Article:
Welcome to the Quilting Board!

Already a member? Login above
loginabove
OR
To post questions, help other quilters and reduce advertising (like the one on your left), join our quilting community. It's free!

Results 1 to 7 of 7

Thread: Can some explain the different fusibles to me?

  1. #1
    ToucanSam's Avatar
    Join Date
    Jan 2010
    Location
    Louisiana
    Posts
    1,164
    How they work, what works best for what.....??? I want to understand it I need some pointers...tell me what you like to use and why...:)

    I'm trying to get familiar with this stuff so that I can do some applique/etc. (been avoiding it since I started quilting in January)...just need info!


    Thanks!

  2. #2
    Pam
    Pam is offline
    Super Member Pam's Avatar
    Join Date
    Apr 2010
    Location
    Southern Illinois
    Posts
    3,713
    I like the light weight ones, I do sew through and around them.

    Personally I do not care for steam a seam, it is sticky on both sides, I have dogs in the house and... sure enough, there is an impossible to remove black doog hair tha shows through! Grr, happens everytime. Steam a Seam is a good project, just not for me. I like fusable web, with no paper backing at all. Most hate it.

    Before you buy a product, check it out. See if you can carefully peel the paper backing off just a tiny bit. If it is stuck so hard that you cannot remove a little, it has been my experience that it may NEVER come off, yup I have had that happen, too.

  3. #3
    Super Member lovequilts's Avatar
    Join Date
    Jun 2010
    Location
    Seattle, WA
    Posts
    1,015
    I love steam a seam lite. I like it for applique and then do a blanket stich around it. I also use the "freezer paper method for some larger applique pieces

  4. #4
    Super Member virtualbernie's Avatar
    Join Date
    Feb 2010
    Location
    Maryland
    Posts
    3,590
    Blog Entries
    3
    There are heavy weight fusibles people use for craft items--stay away from that--they make your applique pieces stiff as cardboard and never soften up! If you make a mistake and buy it you can use it for wall hangings but if you use it on a quilt it'll be like pieces of cardboard all over your quilt! I stick with the lightest weight I can possibly find expecially if you are planning to hand applique. There is also some lightweight fusible that washes out, I bought some but haven't used it yet so I can't tell you how good or bad it is.

  5. #5
    Super Member
    Join Date
    Mar 2010
    Location
    Anchorage, AK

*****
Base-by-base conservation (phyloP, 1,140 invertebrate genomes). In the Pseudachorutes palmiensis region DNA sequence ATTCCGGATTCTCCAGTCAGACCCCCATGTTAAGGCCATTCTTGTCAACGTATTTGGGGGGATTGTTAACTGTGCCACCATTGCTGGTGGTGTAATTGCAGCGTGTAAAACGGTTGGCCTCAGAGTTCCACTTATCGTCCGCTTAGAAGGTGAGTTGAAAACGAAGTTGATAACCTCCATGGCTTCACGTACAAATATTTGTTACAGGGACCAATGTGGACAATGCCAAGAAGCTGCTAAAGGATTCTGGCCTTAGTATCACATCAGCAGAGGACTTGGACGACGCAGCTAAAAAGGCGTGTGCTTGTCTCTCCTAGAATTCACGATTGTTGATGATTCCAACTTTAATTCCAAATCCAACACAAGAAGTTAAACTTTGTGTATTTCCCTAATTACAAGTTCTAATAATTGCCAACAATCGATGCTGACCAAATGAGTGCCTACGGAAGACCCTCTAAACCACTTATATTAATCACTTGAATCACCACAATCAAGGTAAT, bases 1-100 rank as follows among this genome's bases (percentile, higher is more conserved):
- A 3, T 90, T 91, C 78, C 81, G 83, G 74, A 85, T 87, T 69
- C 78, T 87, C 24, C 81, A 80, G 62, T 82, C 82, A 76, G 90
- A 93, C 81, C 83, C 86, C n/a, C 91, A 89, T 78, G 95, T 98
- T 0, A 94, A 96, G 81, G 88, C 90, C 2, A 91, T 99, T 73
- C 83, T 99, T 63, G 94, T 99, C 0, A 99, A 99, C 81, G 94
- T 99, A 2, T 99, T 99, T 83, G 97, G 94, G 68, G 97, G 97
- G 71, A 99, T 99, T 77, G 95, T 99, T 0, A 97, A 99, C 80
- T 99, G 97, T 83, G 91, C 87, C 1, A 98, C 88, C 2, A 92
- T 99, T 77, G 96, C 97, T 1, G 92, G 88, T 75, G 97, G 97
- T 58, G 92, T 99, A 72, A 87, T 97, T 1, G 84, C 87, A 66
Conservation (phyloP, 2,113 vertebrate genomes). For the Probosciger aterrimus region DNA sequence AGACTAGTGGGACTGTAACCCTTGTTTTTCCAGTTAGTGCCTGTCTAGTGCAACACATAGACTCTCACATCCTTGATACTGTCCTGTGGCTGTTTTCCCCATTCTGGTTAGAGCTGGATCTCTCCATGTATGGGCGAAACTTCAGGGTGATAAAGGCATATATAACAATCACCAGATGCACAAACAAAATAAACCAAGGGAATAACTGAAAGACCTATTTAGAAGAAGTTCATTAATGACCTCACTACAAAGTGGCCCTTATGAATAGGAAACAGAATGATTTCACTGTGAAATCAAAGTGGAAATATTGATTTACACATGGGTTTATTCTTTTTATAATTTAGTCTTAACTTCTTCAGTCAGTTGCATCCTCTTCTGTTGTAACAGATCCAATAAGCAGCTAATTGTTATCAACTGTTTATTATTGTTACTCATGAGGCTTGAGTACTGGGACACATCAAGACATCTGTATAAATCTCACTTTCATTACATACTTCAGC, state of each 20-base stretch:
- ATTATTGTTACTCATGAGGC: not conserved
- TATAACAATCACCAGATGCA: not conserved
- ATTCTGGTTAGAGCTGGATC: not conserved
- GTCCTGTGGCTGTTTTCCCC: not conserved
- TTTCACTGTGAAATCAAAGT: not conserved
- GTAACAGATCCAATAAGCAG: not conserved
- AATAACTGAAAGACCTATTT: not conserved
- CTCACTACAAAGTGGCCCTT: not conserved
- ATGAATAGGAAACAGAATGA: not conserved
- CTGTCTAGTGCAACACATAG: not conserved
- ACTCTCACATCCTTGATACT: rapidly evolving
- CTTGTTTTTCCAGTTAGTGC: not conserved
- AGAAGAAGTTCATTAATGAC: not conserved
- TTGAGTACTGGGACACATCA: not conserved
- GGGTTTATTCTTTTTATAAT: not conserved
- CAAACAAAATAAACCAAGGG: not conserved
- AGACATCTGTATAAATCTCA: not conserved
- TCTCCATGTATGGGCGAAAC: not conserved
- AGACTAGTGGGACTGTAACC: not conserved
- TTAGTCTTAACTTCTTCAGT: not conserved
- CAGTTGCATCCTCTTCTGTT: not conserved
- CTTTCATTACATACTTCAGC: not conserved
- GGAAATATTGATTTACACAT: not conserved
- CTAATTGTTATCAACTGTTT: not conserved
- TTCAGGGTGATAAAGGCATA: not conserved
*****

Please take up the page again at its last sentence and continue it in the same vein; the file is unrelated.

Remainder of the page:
Posts
    1,265
    to follow up on Bernie's post, the really heavy ones tend to be ones that are meant for non-sewing projects. If you need to stitch thru the fusing material, be sure you have the kind for sewing. The end of the bolt or attached cover should clearly state whether it is for sewing or not.

    There are some that are slightly tacky fusibles which are good for holding your fabric and fusible together until you're sure it's where you want. However, as Pam says above, you might not want it if you've got black hairy dogs or cats around since it picks up dust and lint.

    Paper backed fusible is good if you want to trace designs for appliques, but as stated above, some papers peel off better than others. In some cases, if the paper doesn't peel off, it may be because you haven't left it to cool long enough, or you left it too long, you may have used an iron that was either too cool or too hot, or something else entered the equation to mess it up. Find one that fits your moods and needs and stick with it.

    And no matter what weight fusible you get, if you want even less stiffness, cut out the center of the fusible piece before you adhere it to the fabric so there is only fusible around the edges...just make sure to lay the piece down really flat before you iron it.

    Using a teflon pressing sheet or even old paper to protect your iron from extra glue is worth the effort or expense.

    Whatever you get, mark it well so you don't get confused at home. And start with small pieces and test it.

  6. #6
    Moderator sharon b's Avatar
    Join Date
    Jul 2008
    Location
    Northern Indiana
    Posts
    20,483
    Blog Entries
    10
    I am using Heat and Bond for applique right now, and I like the way it works, it is paper backed. Everyone has their preferences. Maybe go and get about 1/2 yard of each,. start with something small and see what you like best :thumbup:

    I would advise staying away from the Heavy one though :wink:

  7. #7
    Power Poster amma's Avatar
    Join Date
    Jul 2007
    Location
    Out searching for some sunshine :-)
    Posts
    59,108
    Blog Entries
    1
    I use wonder under, it doesn't gum up my needle, it is inexpensive, I can draw on the paper side, and it peels off easy. :D:D:D

Posting Permissions

  • You may not post new threads
  • You may not post replies
  • You may not post attachments
  • You may not edit your posts
  •  

SEO by vBSEO ©2011, Crawlability, Inc.